Marquette Researcher Receives DOT Grant to Study Cathodic Protection

Dr. Qindan Huang, has received a U.S. Department of Transportation grant to evaluate the use of cathodic protection to prevent metal corrosion. Photo courtesy of Marquette University.

Dr. Qindan Huang, associate professor of civil, construction, and environmental engineering in the Opus College of Engineering at Marquette University (Milwaukee, Wisconsin, USA), has received a grant worth $735,723 from the U.S. Department of Transportation (DOT) to evaluate the cathodic protection (CP) method on pipeline metals. CP shields steel from corrosion by attaching an active base metal that corrodes in its place by providing the electrons lost in the corrosive oxidation process. 

Huang and her research team will evaluate the effectiveness of CP through a novel reliability-based approach by uniquely integrating valuable pipeline integrity information to reliably model corrosion growth, assess the probability of failure, and develop reliability-based CP and corrosion management. 

“Corrosion in a time-dependent threat and is a cause of significant transmission and gathering pipeline incidents in the United States,” Huang says. “The first line of defense against external corrosion has been pipeline coating that can fail due to age and deterioration. Cathodic protection is the second line of defense and has become a widely accepted approach in the pipeline industry. However, managing cathodic protection systems is challenging due to uncontrollable environmental factors and possible current interfaces. In this research, we will leverage the extensive survey and inspection data with our novel approach to systematically evaluate the effectiveness of cathodic protection through assessing external corrosion probability of failure, risk, life-cycle cost, and benefits under various scenarios.”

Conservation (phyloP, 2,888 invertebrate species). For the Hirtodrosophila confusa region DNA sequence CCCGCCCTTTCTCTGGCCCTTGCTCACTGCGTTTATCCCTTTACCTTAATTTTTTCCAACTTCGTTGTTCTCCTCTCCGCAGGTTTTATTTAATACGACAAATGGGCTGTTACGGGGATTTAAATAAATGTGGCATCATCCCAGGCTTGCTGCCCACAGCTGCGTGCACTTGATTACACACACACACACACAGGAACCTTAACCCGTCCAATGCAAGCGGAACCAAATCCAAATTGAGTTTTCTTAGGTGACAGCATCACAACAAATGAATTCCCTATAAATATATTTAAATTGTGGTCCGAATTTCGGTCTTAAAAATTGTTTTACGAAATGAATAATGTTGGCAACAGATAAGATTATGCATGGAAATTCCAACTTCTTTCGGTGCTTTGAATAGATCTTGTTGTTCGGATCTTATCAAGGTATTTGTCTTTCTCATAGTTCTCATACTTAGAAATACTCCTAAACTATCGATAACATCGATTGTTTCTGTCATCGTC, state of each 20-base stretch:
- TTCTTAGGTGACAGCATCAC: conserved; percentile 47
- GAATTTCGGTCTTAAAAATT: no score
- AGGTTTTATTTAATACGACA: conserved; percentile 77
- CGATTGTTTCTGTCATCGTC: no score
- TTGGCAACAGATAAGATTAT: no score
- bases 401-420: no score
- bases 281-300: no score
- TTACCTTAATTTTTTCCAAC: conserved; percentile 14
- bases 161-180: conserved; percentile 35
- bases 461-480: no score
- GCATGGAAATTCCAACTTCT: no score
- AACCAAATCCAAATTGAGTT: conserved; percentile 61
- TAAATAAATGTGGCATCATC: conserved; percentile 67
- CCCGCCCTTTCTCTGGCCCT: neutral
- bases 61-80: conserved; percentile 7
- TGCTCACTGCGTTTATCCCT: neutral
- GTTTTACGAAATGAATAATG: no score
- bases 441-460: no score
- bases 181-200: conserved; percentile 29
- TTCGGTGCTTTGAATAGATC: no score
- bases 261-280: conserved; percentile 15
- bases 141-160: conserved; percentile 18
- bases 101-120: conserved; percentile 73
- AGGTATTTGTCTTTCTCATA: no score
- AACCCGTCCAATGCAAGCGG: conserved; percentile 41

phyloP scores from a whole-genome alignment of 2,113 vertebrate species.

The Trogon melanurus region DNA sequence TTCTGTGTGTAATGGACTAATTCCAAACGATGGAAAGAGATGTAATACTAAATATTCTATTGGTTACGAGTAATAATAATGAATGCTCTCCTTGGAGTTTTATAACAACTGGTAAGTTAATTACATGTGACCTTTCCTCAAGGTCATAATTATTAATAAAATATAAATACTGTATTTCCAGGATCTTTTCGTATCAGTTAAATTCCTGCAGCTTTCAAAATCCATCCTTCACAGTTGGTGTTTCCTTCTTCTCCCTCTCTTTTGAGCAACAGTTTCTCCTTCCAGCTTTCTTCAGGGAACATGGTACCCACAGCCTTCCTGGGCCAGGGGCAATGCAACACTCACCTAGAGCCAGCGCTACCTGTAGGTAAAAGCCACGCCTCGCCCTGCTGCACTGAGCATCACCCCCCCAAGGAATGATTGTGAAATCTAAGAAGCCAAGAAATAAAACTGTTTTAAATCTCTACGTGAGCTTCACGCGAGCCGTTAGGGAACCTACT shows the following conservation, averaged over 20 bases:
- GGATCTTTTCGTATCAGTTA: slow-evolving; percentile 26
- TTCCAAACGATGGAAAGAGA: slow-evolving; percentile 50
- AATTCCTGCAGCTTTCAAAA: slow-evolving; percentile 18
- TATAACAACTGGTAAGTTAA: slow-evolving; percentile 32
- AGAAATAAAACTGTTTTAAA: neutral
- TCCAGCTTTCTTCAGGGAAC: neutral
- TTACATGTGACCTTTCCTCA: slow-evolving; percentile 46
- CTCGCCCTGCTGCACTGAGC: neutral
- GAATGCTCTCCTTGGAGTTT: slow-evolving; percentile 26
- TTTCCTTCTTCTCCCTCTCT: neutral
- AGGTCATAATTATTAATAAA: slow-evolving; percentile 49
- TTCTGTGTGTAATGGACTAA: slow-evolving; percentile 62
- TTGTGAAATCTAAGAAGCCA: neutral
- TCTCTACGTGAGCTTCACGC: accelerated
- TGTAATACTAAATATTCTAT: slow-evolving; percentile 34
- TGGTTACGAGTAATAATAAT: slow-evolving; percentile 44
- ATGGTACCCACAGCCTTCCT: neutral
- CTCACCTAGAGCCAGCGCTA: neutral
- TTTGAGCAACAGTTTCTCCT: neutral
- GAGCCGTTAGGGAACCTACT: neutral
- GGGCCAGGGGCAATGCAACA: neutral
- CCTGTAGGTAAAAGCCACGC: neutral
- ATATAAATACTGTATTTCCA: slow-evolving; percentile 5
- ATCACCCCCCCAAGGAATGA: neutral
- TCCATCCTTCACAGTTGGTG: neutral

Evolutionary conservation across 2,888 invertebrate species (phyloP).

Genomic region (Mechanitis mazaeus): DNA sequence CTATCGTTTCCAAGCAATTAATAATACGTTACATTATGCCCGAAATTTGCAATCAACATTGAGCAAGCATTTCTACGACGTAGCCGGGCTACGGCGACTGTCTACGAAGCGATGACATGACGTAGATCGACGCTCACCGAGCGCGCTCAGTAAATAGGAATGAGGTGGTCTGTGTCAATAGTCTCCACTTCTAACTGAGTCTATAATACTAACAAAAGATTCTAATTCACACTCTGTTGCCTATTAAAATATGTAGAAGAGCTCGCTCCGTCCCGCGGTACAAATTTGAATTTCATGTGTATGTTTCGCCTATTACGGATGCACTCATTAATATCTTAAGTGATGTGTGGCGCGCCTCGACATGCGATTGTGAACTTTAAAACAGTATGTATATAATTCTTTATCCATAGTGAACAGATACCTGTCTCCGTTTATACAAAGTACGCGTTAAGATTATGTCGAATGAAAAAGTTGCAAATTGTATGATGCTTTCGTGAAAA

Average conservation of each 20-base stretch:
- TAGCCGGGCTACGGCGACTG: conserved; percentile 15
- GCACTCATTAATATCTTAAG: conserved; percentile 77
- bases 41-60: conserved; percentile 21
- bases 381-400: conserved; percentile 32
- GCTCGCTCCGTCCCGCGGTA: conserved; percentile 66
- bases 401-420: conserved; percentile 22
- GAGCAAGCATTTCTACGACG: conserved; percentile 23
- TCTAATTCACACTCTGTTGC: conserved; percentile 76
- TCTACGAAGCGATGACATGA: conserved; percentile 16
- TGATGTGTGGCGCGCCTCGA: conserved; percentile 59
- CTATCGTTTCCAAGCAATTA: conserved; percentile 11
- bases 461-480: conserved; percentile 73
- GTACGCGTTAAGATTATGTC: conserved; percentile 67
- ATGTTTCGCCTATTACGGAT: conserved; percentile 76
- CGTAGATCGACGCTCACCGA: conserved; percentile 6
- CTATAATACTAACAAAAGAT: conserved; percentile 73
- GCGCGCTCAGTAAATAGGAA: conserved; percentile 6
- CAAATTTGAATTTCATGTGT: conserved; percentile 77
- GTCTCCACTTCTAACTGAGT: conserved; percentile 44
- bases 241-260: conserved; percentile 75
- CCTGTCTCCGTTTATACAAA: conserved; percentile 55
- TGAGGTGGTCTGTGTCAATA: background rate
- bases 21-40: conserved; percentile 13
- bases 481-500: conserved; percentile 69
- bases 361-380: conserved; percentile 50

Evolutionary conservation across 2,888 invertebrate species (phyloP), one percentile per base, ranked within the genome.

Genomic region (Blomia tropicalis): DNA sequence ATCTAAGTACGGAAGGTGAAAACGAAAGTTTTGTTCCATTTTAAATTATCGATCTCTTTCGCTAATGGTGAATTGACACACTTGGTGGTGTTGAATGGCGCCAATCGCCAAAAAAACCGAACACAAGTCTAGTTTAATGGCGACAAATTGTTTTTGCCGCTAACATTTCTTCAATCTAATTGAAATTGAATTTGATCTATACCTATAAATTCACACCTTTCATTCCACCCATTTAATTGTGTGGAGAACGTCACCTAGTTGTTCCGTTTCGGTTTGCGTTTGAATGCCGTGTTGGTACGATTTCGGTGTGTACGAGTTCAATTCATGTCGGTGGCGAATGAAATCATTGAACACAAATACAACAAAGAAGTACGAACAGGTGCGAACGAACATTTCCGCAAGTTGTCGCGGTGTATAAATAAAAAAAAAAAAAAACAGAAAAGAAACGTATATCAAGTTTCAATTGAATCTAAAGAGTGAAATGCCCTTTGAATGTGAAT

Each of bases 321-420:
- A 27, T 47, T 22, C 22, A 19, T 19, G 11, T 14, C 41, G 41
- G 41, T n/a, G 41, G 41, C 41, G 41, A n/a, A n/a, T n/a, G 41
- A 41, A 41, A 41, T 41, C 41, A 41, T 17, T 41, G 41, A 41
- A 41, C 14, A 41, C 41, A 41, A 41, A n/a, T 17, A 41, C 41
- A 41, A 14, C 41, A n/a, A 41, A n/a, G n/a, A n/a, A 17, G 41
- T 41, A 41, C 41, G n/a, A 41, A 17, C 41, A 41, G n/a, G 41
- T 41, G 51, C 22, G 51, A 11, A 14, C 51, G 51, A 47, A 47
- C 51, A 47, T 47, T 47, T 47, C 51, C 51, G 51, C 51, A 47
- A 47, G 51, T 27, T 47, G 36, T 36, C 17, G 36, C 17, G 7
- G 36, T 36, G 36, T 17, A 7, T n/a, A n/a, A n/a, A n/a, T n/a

The specific technical objective of the research project will be to: 

  • Probabilistically model the growth of external corrosion defects on steel pipeline explicitly incorporating explanatory variables in the model formulation 
  • Experimentally study the stray current impact on external corrosion 
  • Quantify and propagate prevailing uncertainty in the survey and inspection data, and modeling error through reliability analysis 
  • Evaluate the impact of various explanatory variables on CP effectiveness and pipeline integrity
  • Provide reliability-based tools for decision-making under uncertainty regarding augmentation and monitoring strategies using life-cycle analysis and value of information concepts 

“Dr. Huang and her collaborators are tackling an important challenge for the longevity of our infrastructure and the safety of our environment,” says Dr. Kristina Ropella, dean of the Opus College of Engineering. “I am grateful for her leadership and vision as a Marquette researcher committed to Be The Difference for our communities.” 

Huang’s co-principal investigator on the project is Dr. Qixin Zhou, associate professor of chemical, biomolecular, and corrosion engineering at the University of Akron. The award is funded by the DOT’s Pipeline and Hazardous Materials Safety Administration (PHMSA). 

Source: Marquette Today,